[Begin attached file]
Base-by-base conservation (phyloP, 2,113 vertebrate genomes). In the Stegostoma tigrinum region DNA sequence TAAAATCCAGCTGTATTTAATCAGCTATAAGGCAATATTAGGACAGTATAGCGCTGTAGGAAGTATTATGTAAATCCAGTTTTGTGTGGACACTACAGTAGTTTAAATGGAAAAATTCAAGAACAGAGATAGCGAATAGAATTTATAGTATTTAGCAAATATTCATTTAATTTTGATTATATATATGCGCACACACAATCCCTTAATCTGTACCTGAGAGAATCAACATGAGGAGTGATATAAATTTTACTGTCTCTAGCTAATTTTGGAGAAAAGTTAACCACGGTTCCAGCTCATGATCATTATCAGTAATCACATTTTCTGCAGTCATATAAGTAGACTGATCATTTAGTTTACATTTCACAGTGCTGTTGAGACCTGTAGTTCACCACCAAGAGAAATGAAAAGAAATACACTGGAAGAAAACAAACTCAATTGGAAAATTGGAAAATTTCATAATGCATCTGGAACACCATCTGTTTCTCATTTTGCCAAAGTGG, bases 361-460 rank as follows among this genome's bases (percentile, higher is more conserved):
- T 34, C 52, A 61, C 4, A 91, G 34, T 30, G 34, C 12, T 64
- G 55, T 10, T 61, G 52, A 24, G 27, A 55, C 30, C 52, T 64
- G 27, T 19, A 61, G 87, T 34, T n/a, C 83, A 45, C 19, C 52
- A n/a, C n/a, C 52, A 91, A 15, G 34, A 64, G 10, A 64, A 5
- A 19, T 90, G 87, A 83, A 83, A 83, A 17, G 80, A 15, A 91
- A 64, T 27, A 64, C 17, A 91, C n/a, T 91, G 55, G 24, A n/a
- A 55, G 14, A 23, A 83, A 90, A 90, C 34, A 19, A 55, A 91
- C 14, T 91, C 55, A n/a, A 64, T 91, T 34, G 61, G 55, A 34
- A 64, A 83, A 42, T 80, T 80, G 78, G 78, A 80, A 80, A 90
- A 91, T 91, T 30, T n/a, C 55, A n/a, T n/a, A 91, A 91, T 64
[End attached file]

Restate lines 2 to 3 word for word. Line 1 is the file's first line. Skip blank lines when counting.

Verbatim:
- T 34, C 52, A 61, C 4, A 91, G 34, T 30, G 34, C 12, T 64
- G 55, T 10, T 61, G 52, A 24, G 27, A 55, C 30, C 52, T 64